The life of Fanny Brice, famed comedienne and entertainer of the early 1900s. We see her rise to fame as a Ziegfield girl, subsequent career, and her personal life, particularly her relationship with Nick Arnstein.
Matchmaker Dolly Levi travels to Yonkers to find a partner for "half-a-millionaire" Horace Vandergelder, convincing his niece, his niece's intended, and his two clerks to travel to New York City along the way.
The often unlikely joint lives of Katie Morosky and Hubbell Gardiner from the late 1930s to the late 1950s is presented, over which time, they are, in no particular order, strangers, acquaintances, friends, best friends, lovers and adversaries. The unlikely nature of their relationship is due to their fundamental differences, where she is Jewish and passionate about her political activism both in political freedoms and Marxism to an extreme where she takes life a little too seriously, while he is the golden boy WASP, being afforded the privileges in life because of his background but who on the most part is able to capitalize on those privileges. Their lives are shown in four general time periods, in chronological order when they attend the same college, their time in New York City during WWII, his life as a Hollywood screenwriter post-war, and his life as a writer for a New York based live television show. It is during college that Hubbell finds his voice in life as a writer, and ...Written by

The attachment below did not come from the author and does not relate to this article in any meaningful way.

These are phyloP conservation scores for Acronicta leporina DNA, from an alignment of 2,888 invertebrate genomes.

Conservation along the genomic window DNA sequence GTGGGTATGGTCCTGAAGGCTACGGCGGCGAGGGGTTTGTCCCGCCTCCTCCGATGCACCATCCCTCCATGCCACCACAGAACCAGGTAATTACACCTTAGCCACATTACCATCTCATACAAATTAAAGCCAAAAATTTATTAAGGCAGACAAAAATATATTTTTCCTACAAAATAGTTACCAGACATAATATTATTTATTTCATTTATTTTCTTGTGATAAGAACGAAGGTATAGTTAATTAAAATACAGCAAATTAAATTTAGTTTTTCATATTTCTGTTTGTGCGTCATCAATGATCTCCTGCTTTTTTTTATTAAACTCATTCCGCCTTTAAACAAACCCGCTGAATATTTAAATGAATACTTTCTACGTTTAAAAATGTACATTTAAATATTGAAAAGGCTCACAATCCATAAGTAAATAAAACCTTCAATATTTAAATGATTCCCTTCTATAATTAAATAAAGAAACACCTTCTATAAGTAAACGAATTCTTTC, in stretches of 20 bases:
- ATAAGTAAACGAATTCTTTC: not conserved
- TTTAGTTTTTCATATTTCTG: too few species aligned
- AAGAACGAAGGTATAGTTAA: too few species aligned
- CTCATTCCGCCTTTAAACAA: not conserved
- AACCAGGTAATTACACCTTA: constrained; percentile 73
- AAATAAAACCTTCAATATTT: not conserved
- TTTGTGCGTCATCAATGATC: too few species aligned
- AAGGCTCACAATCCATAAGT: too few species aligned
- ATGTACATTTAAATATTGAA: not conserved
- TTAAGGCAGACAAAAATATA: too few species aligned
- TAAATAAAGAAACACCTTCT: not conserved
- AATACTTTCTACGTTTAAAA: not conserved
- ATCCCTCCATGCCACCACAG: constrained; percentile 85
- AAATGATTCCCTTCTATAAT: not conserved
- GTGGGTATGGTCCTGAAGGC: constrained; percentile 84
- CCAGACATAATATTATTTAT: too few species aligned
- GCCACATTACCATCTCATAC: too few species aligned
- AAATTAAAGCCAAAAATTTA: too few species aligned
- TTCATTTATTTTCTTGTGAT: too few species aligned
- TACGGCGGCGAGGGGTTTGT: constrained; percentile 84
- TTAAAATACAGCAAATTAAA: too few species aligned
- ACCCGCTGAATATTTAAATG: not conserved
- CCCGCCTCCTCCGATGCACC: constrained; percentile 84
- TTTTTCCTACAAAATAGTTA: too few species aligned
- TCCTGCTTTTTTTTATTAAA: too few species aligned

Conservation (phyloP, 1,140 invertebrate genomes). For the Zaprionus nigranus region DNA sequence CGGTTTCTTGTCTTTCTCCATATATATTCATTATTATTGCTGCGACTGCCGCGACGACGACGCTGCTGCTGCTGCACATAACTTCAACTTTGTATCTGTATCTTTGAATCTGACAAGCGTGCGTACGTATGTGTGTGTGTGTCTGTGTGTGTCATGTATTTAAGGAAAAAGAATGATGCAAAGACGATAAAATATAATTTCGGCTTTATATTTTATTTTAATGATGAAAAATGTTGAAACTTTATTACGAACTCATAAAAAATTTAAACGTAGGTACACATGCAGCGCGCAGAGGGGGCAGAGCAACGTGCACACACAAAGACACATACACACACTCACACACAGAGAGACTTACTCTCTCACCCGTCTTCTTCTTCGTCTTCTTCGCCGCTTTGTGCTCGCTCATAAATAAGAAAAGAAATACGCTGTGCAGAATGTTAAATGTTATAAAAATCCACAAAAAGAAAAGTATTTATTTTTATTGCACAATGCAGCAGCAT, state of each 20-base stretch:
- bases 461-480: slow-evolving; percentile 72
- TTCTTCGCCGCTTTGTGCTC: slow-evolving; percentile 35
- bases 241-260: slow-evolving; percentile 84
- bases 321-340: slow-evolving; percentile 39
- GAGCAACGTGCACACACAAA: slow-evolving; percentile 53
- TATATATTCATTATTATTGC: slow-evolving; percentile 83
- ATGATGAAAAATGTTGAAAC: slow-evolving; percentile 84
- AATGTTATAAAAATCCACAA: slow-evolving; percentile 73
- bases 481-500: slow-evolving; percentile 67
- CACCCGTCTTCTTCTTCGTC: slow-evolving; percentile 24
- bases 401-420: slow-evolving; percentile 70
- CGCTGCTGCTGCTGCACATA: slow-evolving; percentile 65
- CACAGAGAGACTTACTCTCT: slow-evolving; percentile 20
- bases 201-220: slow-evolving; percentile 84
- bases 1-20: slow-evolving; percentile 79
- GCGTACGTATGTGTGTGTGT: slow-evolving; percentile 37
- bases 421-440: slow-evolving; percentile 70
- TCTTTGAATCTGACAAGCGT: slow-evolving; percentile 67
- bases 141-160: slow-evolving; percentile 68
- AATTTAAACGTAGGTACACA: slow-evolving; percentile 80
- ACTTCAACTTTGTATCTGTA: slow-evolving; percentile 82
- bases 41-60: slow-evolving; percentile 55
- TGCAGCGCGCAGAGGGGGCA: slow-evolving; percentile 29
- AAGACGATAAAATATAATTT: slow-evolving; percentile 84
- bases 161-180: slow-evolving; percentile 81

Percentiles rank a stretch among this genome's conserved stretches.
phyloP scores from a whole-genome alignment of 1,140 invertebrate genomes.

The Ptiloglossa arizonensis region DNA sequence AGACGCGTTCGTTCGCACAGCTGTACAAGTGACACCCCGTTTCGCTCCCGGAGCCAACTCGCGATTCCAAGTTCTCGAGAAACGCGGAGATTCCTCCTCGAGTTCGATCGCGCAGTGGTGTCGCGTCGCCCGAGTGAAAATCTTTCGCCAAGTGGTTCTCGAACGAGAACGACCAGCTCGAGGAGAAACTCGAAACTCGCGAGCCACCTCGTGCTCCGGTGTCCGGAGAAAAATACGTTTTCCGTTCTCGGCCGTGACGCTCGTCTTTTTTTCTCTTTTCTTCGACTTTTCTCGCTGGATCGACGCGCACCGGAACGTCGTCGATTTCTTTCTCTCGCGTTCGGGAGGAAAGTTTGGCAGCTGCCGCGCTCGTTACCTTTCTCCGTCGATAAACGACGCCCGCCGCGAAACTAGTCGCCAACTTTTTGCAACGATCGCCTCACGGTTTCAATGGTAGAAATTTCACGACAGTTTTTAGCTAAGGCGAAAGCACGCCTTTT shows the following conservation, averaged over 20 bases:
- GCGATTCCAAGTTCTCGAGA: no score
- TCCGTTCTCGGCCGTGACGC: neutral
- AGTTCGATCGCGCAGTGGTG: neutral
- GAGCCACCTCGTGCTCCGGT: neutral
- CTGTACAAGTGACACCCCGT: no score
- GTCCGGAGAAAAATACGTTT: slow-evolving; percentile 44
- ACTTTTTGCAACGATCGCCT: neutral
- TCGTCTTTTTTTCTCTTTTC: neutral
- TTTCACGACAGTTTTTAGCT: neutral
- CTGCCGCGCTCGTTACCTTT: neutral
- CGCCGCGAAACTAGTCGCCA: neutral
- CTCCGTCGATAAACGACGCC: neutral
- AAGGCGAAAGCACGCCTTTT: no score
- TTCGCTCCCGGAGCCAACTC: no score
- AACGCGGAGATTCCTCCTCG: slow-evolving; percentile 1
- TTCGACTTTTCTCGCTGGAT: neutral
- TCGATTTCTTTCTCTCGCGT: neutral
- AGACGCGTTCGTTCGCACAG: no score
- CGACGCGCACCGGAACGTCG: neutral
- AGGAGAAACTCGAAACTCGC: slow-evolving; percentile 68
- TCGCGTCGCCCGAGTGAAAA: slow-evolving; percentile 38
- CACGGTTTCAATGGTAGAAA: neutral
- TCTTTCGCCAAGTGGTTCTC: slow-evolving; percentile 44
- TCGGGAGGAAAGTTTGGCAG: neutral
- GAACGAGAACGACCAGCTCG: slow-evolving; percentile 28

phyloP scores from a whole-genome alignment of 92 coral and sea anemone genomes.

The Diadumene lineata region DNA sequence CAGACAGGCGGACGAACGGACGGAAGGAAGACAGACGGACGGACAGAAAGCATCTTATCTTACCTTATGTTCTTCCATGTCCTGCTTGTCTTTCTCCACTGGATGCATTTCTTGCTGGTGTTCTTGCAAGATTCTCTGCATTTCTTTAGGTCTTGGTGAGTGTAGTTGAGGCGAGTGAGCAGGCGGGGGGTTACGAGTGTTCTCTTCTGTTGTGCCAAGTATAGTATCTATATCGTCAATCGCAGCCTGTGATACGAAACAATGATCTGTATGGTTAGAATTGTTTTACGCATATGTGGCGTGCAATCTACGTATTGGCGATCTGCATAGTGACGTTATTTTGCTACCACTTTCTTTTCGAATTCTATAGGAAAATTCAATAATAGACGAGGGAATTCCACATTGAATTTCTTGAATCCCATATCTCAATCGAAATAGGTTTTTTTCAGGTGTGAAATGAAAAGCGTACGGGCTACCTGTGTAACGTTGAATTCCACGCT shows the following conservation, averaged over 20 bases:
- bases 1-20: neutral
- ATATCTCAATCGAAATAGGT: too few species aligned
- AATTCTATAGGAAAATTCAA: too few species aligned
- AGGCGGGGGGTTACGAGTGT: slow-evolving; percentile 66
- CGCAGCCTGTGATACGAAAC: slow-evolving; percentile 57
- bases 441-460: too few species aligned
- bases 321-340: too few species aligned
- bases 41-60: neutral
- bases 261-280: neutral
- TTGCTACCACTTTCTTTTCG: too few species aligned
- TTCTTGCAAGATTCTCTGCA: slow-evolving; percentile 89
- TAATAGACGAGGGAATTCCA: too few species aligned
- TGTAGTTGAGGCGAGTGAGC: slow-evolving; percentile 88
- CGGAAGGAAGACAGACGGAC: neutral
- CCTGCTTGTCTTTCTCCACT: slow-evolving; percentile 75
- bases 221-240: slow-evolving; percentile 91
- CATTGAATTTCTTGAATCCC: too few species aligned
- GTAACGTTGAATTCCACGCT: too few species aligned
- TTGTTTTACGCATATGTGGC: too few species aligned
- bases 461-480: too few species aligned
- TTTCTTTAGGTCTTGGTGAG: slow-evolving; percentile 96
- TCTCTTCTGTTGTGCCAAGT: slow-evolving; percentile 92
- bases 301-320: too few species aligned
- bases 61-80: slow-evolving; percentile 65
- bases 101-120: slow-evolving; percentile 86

Katie tells Hubbell, on the night before their college commencement, that Mrs. Simpson had just married the Duke of Windsor. This happened on June 3,1937. In the radio performance at the beginning of the movie, there is a reference to D-Day, which was on June 6, 1944. So when they meet again at the bar of El Morocco, they had not seen each other for seven years. See more »
At the beginning of the movie, Katie walks into a bar with Bill. They agree that Katie will have her usual, Dubonnet on the rocks. Bill disappears for a moment, then returns with Katie's drink, which has absolutely no ice. See more »
Actually, "The Way We Were" is both, and happily so. It's a classy romantic period drama about a 1940s wallflower in New York who blooms in love with her ex-jock boyfriend (an old acquaintance from their college days), and the movie overflows with star-power. None of today's celebrities have the kind of chemistry Barbra Streisand and Robert Redford bring to the screen, and Streisand in particular is so deeply into this character that the herky-jerky editing and breathless writing don't harm her or get in the way (the faults can easily be overlooked). When writer Redford adapts his novel into a screenplay and the couple marries and moves to Hollywood in the McCarthy-Blacklist era, her passion for politics gets them both in hot water; that's where this script hits a snag, with increasingly melodramatic plotting (Redford's affair with a former flame) and confusion in the character motivations (this primarily due to hasty, eleventh-hour editing). Still, it is a handsomely-produced movie with a great tearjerker ending and two fine stars who plow right through the nonsense and bumpy continuity. They transcend the make-believe surroundings, turning the picture into something really special, something to remember. ***1/2 from ****
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